It's called labia lipstick.
It turns out that a chiropractor thinks women should have their vaginas glued shut. Yes, you read that right. Grab the popcorn, sit back, and enjoy yet another male who seems to be absolutely clueless about the female anatomy.
Daniel Dopps, a chiropractor from Wichita, Kansas, is the president and CEO of Mensez Technologies, a company focusing on making menstruation easier for women. While this sounds well and good, because man do us ladies need some better options, the company is offering up something pretty controversial.
Dopps has further described the product on his LinkedIn page:
“Mensez feminine lipstick is a natural patented compound of amino acids and oil in a lipstick applicator that is applied to the labia minora and causes them to cling together in a manner strong enough to retain menstrual fluid in the vestibule above the labia minora where the vaginal opening and urethra exit. The Mensez compound is instantly washed away with urine, which releases the menstrual fluid along with the urine into the toilet every time a woman urinates. No pads or tampons are needed. Safe, secure and clean.”
Makes sense, right? Especially coming from someone like a chiropractor who seems completely qualified to develop such a product (eye roll). Yeah, the internet didn’t think so either, and Dopps along with his “innovative” product have come under fire.
This “personal hygiene product” was granted a patent on January 10th but unsurprisingly has not made it to market. A recent interviewer shared what Dopps had to say about his thoughts on the Mensez Lipstick and its place in the market.
"'It will be hopefully sold to someone like Procter & Gamble or Kimberly Clark,' Dopps told me, claiming that at least one personal care product company has 'shown interest.' Tampons fall under FDA jurisdiction and are regulated as medical devices, and there is little reason to believe Mensez would be different. In theory, for this product to reach market not only would it have to impress executives at a large company, pass trials and jump through regulatory hoops, but women would have to actually find it appealing.”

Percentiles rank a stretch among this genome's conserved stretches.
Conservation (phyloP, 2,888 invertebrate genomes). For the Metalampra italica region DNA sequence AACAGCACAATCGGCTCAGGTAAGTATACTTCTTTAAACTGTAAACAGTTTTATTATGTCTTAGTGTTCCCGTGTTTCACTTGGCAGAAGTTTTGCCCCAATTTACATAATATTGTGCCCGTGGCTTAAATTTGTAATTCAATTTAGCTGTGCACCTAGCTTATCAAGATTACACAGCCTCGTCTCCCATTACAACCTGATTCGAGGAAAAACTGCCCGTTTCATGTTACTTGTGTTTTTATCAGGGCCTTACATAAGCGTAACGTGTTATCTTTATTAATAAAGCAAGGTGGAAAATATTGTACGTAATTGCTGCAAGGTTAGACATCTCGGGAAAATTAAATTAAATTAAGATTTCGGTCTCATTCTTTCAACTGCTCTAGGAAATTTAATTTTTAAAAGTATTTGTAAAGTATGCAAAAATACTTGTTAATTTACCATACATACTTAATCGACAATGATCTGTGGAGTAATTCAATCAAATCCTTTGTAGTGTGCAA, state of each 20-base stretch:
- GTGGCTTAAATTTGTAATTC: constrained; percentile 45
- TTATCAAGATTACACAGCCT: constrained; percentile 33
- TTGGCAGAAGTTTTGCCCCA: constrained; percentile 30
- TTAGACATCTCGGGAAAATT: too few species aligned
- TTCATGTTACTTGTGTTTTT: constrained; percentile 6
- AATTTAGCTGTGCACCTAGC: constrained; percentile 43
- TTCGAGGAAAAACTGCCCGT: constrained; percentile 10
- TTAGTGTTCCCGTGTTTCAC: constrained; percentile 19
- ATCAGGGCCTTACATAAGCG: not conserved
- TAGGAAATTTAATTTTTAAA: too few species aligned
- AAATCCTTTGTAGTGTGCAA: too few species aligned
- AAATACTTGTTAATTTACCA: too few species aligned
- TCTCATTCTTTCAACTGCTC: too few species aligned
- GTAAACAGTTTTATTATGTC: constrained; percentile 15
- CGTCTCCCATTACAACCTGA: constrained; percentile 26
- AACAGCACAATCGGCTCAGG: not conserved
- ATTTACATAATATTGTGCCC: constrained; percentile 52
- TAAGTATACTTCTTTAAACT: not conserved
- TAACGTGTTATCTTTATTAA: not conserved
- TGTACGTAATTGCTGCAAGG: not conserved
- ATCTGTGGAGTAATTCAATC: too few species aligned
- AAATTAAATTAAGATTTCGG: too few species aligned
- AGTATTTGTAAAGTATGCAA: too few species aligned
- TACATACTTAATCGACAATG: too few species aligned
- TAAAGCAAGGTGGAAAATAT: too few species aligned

While intending to introduce the product to potential customers through Facebook, Dopps has been receiving a lot more questions and scrutiny than anticipated.
People were reaching out wanting to know how it was possible that the lipstick was sweat- and blood-proof but was able to be broken down by urine. Others weren’t convinced that urine could fully break the seal and many were worried about the risk of infection from keeping the menstrual fluids inside.
When asked these questions, Dopps merely replied, “It will be thoroughly tested and improved, "It makes more sense than putting the plug up there,” and that “We’re using the vagina like a bladder just like tampons do.”
His answers alone show that Dopps may not be so up on the female anatomy OR on how tampons actually work.
OK, so the guy is a little lost when it comes to biology and being a female in general; however, the whole thing takes a turn for the worse as his obvious sexism boils to the surface.
As women have been voicing their opinions, it seems that many of them think that Dopps is a misogynist who has no place making products for women. Firing back at his haters, Dopps dug himself an even deeper hole by saying:
“You as a woman should have come up with a better solution than diapers and plugs, but you didn’t. Reason being women are focused on and distracted by your period 25 percent of the time, making them far less productive than they could be. Women tend to be far more creative than men, but their periods that [sic] stifle them and play with their heads.” Dopps added over the phone that “a lot of the LGBT community, lesbians in particular, are furious at me because I’m a white straight man.”
Well, then. It would appear that on top of knowing little about female anatomy or menstruation, Dopps also knows nothing about the best PR practices because insulting the very people he is trying to market a product to doesn’t really seem that intelligent. Maybe he thought that women would be too distracted by their periods to recognize his disrespect.
But even if all of his lady-haters out there were just pissed off because they were menstruating, it doesn’t really explain why people of various genders, ethnicities and sexual orientations have a problem with the product and its creator.